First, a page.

Saturday, January 24, 2015

Are GWS Populations in Decline?

No, "they" are absolutely not!

DNS doesn't post my comment, so there.
This is just simply wrong. It appears to principally base its assertions on the 10-year old assessment by the IUCN - but in the last ten years, things have obviously changed. 
GWS are one of the best protected species both internationally (CITES and CMS) and nationally, and those decades-old conservation measures are not useless and ineffective but instead, we have plenty of indications that they are quite obviously working.

Here's the situation as I understand it.
  • USA: populations are rebounding on both coasts following the protection of both the Sharks and their pinniped prey. Although there are only published data for California, the increased sightings on the East Coast lead to the conclusion that as a minimum, juvenile and subadult GWS now have a better chance of surviving = there will be more Sharks of a size where they will switch from a fully piscivorous to a mixed diet and become a threat to aquatic recreationists.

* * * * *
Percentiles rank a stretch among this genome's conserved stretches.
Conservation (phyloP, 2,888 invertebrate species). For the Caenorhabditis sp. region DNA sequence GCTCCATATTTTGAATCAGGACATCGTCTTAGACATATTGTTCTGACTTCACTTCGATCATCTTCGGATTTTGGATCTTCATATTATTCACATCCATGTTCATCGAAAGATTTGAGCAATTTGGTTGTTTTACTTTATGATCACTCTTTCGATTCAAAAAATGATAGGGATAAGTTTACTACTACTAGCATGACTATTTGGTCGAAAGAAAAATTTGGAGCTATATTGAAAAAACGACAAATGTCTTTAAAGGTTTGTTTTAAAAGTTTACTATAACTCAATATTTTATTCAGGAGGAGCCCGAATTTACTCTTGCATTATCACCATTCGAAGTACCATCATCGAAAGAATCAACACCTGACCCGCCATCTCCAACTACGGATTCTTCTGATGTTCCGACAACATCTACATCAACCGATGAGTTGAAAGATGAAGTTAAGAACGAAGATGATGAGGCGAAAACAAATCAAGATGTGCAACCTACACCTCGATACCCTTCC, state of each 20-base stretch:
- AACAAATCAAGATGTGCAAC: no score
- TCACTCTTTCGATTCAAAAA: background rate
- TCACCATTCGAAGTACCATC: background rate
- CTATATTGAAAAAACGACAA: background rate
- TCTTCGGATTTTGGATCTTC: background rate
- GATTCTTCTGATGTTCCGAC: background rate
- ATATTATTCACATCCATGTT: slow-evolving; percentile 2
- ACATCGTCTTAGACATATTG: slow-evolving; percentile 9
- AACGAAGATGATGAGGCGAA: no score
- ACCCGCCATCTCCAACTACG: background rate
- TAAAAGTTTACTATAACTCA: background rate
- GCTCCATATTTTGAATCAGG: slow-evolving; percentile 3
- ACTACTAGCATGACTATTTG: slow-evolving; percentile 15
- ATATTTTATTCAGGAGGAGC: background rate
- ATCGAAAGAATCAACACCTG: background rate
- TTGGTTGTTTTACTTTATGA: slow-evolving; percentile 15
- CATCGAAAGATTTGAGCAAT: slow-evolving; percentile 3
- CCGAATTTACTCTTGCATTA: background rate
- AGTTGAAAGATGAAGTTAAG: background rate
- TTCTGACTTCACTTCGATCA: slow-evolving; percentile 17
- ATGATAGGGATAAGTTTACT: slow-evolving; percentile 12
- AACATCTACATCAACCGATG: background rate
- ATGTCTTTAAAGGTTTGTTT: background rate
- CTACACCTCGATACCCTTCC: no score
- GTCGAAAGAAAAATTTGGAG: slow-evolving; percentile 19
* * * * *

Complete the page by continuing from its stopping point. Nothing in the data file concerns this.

This means that GWS sightings but also strikes will increase and that the authorities need to think now about preemptive measures = education of the public but also Shark-friendly mitigation measures from seasonal beach closures to spotters to exclusion nets, etc.
  • South Africa, reputedly the largest population, appears to be flat to in slight increase.
  • Mexico's population may be at risk due to incidental catches of YOY and juveniles - but nobody quite knows. In any case, the sightings in Guadalupe (= only adults) are not declining which is a reason for cautious optimism.
  • Mediterranean completely unknown - but in view of the desolate condition of all Shark populations there, prospects for the Mediterranean GWS are likely equally grim.
  • NW Pacific population (= Asia) unknown.

DNS, not impressed!

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